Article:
A test version of Toyota's fuel cell concept is on display in Las Vegas at the 2014 Consumer Electronics Show. The car uses hydrogen for fuel and emits only water vapor as exhaust. (Zoeann Murphy/The Washington Post)

Boasting big names such as Audi, Chrysler, Ford, General Motors, Mercedes and Toyota, the annual International CES convention is increasingly becoming a major auto show. According to the Consumer Electronics Association, which puts on the enormous consumer tech show each year, the floor space taken by automotive companies in 2014 has increased by 25 percent over last year’s show.

According to the CEA, at least 17 percent of U.S. households currently own a vehicle with some kind of connected system such as OnStar or Ford Sync. The industry group expects sales of in-vehicle technologies to grow by nearly 20 percent in 2014, to $11 billion.

Audi will take centerstage at CES, with the firm’s chairman, Rupert Stadler, delivering one of the show’s main keynote addresses. In his remarks, Stadler is expected to expand on some of the themes that emerged from last year’s CES examination of the auto industry, such as the potential of increased connectivity behind the wheel and the potential for driverless cars.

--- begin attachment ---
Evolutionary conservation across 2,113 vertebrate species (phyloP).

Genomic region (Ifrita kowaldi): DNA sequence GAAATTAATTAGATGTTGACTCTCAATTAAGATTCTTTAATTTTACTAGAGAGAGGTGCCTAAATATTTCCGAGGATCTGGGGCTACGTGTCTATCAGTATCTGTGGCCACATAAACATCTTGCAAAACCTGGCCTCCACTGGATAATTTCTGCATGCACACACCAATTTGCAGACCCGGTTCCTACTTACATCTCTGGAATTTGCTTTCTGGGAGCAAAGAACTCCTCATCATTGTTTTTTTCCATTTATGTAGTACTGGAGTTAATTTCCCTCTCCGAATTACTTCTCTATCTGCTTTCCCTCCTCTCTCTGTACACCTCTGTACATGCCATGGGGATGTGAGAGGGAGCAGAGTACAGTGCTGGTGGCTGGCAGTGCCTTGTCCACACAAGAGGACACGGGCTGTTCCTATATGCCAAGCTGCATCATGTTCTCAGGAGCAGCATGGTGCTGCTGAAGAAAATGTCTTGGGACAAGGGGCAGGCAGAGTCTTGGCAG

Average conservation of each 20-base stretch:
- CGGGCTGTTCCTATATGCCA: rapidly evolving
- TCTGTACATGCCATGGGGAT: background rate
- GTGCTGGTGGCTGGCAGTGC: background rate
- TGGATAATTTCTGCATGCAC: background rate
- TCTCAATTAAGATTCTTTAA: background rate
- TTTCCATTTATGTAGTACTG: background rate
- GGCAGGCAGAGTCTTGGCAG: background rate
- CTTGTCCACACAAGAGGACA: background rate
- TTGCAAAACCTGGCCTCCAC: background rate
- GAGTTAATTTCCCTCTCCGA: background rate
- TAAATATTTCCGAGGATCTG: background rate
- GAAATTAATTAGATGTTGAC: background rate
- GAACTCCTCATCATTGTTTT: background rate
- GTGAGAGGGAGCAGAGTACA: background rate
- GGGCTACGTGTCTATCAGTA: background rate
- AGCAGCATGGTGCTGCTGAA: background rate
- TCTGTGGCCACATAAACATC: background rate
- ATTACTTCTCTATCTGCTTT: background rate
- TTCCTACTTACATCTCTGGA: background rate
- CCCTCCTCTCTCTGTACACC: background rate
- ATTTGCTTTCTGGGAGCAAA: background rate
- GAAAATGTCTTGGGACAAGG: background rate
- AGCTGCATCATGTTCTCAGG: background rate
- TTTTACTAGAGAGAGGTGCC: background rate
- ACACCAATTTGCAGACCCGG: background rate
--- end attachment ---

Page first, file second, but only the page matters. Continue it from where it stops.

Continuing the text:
Of course, Audi will also have something new at the show: the debut of a new concept car. The Audi Sport quattro laserlight will make its world premiere at the technology show and — as the name suggests — is notable because it has laser headlights.

In a news release, the German car company said that the laser headlights “leave all previous systems in the dark with its higher performance” and that the car itself also has state-of-the art display and operating system technology.

“We are showing the future of Audi here,” said Ulrich Hackenberg, an Audi board member responsible for the firm’s technical development, in a statement.

But Audi won’t be the only firm showing off a new model at the show. Ford, is debuting a high-tech ride of its own: a solar hybrid concept car, called the C-Max Solar Energi. The car runs on a combination of gas and electric power, with a range of 620 miles. According to Ford, 21 of those miles can be completely electric. In a statement, the company boasted that this is a first-of-its-kind vehicle that allows drivers to have an electric car without relying on the power grid.

“Ford C-MAX Solar Energi Concept shines a new light on electric transportation and renewable energy,” said Mike Tinskey, Ford global director of vehicle electrification and infrastructure, in a statement.

Over 125 auto technology firms will be exhibiting at the show this year, according to the CEA.

Mazda joined the list of new exhibitors this year, showing off its “Mazda Connect” system, which incorporates smartphone-like features into its vehicles. It’s also going to show off an application platform for its vehicles to expand the kinds of features it can build into its intelligent cars.

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